As we draw near to the Tudors and Stuarts History Weekend this coming weekend, Dr Diane Heath and Toby Charlton-Taylor are very busy having practice sessions with our great speakers. This has been interesting if at times nerve-racking and Diane and I are exceedingly grateful to Toby for his expertise, patience and ingenuity. However, we are almost there! For details and booking see: https://www.canterbury.ac.uk/tudors-stuarts
We are now only a couple of weeks away from the Tudors and Stuarts online History Weekend on Saturday 27th and Sunday 28th March – very exciting! And there are a couple of new initiatives I want to tell you about. Firstly, calling all history school and sixth form college teachers, in a spirit of inclusivity and broadening participation, we are delighted to make a great offer to your students, so please check out the History Weekend website: https://www.canterbury.ac.uk/tudors-stuarts and under ‘find out more’ see the Weekend Ticket details. Secondly, Craig at the CCCU Bookshop has created a special ‘bookstore’ for Tudors and Stuarts 2021: https://bookshop.canterbury.ac.uk/canterbury-history-weekend-2021
So we are up and running because Dean Irwin from CCCU has today given the first of the FREE Lunch Time Lectures which was absolutely excellent. More on that anon, but to say next week our speaker at 1pm on Wednesday will be Dr Daniella Gonzalez whose talk is entitled ‘Conceptualising Common Profit in Late Medieval London: the Jubilee Book, a Case Study’.
I thought I would just start with a couple of good news items, although, of course, the Kent History Postgraduates are always good news. Firstly, we have had several compliments about the work of Beth Brown and Dr Diane Heath on the St Mildred’s church banners, and a request for something similar at another church if we have another internship. Secondly, we have had a very positive response from the publisher regarding the complete text for Maritime Kent through the Ages, which means I am hopeful that the rest of the process will go smoothly.
I thought I would start with a very big ‘thank you’ to Michelle Crowther for setting up the CKHH Kent and Canterbury History Resources webpages from the information Dr Diane Heath and I had provided, as well as to Matthew Crockatt for adding it to the ‘Our Latest Projects’ part of the Centre’s Website. This means you can now reach it at: https://www.canterbury.ac.uk/arts-and-humanities/research-kent-history-and-archaeology/crkha-latest-projects/canterbury-and-kent-history-resources.aspx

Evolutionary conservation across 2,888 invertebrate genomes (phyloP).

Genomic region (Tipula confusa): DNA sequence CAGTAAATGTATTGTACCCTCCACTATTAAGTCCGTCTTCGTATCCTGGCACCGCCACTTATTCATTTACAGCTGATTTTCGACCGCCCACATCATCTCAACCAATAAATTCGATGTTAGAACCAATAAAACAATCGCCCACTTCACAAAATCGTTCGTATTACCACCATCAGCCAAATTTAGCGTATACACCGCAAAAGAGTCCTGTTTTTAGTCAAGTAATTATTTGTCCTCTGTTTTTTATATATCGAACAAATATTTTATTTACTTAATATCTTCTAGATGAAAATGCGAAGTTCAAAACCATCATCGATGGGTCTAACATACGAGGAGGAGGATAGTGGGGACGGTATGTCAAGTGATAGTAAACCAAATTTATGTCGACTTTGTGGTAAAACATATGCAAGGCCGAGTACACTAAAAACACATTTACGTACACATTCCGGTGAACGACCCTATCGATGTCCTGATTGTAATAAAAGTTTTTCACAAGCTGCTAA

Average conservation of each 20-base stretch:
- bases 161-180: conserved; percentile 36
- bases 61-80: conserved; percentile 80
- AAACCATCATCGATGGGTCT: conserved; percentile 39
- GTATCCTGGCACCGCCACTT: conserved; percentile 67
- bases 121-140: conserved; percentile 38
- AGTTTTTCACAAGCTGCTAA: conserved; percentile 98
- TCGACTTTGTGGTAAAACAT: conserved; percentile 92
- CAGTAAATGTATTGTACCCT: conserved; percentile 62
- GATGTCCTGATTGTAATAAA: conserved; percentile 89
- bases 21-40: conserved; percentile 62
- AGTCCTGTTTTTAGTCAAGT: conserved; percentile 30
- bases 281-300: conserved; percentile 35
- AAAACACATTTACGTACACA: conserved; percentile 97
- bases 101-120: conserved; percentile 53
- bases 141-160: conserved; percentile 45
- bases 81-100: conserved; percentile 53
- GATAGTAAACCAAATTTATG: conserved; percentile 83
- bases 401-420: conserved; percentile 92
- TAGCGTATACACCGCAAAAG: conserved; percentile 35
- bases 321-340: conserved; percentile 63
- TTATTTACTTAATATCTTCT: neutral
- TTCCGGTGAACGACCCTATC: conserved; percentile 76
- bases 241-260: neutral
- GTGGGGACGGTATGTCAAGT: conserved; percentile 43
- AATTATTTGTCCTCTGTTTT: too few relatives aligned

and if anyone has any suggestions regarding what they think would be good to add, please get in touch – there is a form on the webpage.
Stop press – Tudors and Stuarts History Weekend moved to the weekend of Saturday 27 and Sunday 28 March 2021, and, as I said last week, it will be a virtual affair, and our speakers will include Professor Alec Ryrie, an expert on the Reformation, and Professor Andy Wood, a brilliant ‘history from below’ early modernist. This week I have also been in talks with Craig Dadds at the Canterbury Christ Church University bookshop, and even though we don’t know exactly what form it will take, Craig does want an online bookshop in some form for the History Weekend.
This week I thought I would catch up with what Dr Diane Heath has been doing recently, as well as where I and my fellow editors are with Maritime Kent. In some ways the later stages towards publication are more feasible at the moment, compared to the earlier part of completing research and writing where access to archives and libraries is extremely important. However, before I come to these developments, the CCCU Kent History Postgraduates met again this week.
With all Centre and other events in Canterbury cancelled until the autumn at the earliest, and even September may be in doubt – more news when matters become clearer; and the Prime Minister remains in intensive care, the gravity of the situation at all levels is clear. Hence, developing ways to adjust to the present circumstances are paramount in order to fulfil government requirements to help those on this ‘war’s’ frontline.
This week there is information about the Centre’s future events, a report on the Kent History Postgraduate Group’s monthly research seminar and a notice about Dr Jayne Wackett’s memorial tree.
Having led a guided walk around ‘early medieval Canterbury’ for delegates on the second day at the ‘Negotiating Power in the Early Middle Ages’ conference organised by Charlotte Liebelt, with the assistance of Drs Leonie Hicks and Mike Bintley, at CCCU, I thought I would first mention another medieval history conference that will take place next Friday and Saturday. This, too, will be at CCCU and is entitled ‘Rebellion in Medieval Europe’. One of the keynote speakers next week will be Dr David Grummitt (Head of the School of Humanities, CCCU), and the conference organisers are Drs Adrian Jobson and Paul Dalton, with Professor Louise Wilkinson.